Hello! thanks for this post. Was very useful but I couldnt finish what I came here to do. I wanted to log logon failures on RDP. so If I have like 3, block a connection (thru a tool called Eventsentry based on eventlog) BUT, as you marked here, even log for that should be 4625, on logon type 10. But in my windows (2012, 2016, part of an AD and stand alone, both) just logs the logon failure as type 3. which is the same type of any other logon failure. Your screenshot and text export shows the same (no type 10 logon). Do you thing a way how I can specifically track logon failures for RDP? THANKS

    • Hi Javier,

      Thanks for reading my post and the great question. I love when questions/challenges help me update my post (and this is another great example).

      You are correct – with the advent of NLA (Network Level Authentication) you will actually see Type 3 Logons for both 4624 and 4625 events (versus the Type 10 you might expect). I believe this started in Windows 10 (someone correct me if I’m wrong), and the reason for this is that Windows will first attempt to use NLA for authentication (even if you don’t have it configured) thus resulting in a Type 3 Logon for either a 4624 or 4625.

      In the case of a failed logon, you will likely only see a 4625 Type 3 failure and not a Type 10 (but do not quote me on this, as we know things can be somewhat random with Event log stuff in Windows).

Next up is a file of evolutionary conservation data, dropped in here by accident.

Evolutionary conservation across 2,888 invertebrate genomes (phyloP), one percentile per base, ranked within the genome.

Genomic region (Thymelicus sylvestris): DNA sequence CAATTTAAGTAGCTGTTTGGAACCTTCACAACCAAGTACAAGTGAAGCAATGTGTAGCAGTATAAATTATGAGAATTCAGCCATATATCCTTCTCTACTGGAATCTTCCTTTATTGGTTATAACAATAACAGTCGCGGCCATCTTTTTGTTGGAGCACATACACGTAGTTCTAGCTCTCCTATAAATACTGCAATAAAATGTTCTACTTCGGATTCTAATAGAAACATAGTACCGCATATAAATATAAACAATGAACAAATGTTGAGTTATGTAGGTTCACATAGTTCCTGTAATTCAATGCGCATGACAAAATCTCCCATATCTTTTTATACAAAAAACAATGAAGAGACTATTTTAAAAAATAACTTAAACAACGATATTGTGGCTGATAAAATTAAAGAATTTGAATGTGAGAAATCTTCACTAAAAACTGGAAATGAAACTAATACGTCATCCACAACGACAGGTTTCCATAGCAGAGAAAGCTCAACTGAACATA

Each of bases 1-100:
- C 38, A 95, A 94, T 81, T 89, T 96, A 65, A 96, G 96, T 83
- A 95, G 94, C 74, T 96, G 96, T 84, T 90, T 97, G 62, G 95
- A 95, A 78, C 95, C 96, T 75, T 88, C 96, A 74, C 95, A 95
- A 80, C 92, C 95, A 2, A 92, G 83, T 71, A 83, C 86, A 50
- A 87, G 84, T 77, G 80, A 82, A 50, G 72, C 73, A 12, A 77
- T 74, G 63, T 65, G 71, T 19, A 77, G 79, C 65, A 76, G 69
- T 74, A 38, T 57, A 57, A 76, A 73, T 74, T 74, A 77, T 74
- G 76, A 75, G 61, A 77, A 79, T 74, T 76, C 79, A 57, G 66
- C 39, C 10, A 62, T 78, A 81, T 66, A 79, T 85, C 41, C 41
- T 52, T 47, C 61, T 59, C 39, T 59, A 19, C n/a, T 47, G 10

In the case of a successful logon, you will likely see a 4624 Type 3 followed by a 4624 Type 10. Again, I say “likely” see that as it has been sporadic in my testing (and others’ testing as well).

      I have updated my post and attached screenshots to correct and (as best as possible) reflect this. I have also added NLA references, a reference to the Microsoft Forum answer to this, as well as references to David Cowen’s Forensic Lunch Test Kitchen 3-part series where he walks through real-time testing and realization of how wonky Windows event logging (especially with regard to RDP) is.

      At any rate, thanks again for the question. Everyone can now benefit from better clarity surrounding 4624/4625 events because of it.

      – JP

      • Javier Bruno

        Wow, thanks for the quick reply. I was doing a lot of testing to find this and somehow somewhere I edited group policy of the computer (Im guessing) and in one of the SO testing I got an event ID 140 in /app serv logs/Microsoft/windows/RemoteDesktopServices-RdpCoreTS/Operational, where it says the bad login and ip address too! but at this point I do not know for sure that I changed, since I test the same on fresh SO and that ID error wont be logged. I will keep trying 🙂 thanks for your reply again

        • Hi Javier,

          Yes, you’ve hit on another area that I’ve had earmarked in my notes to update as well.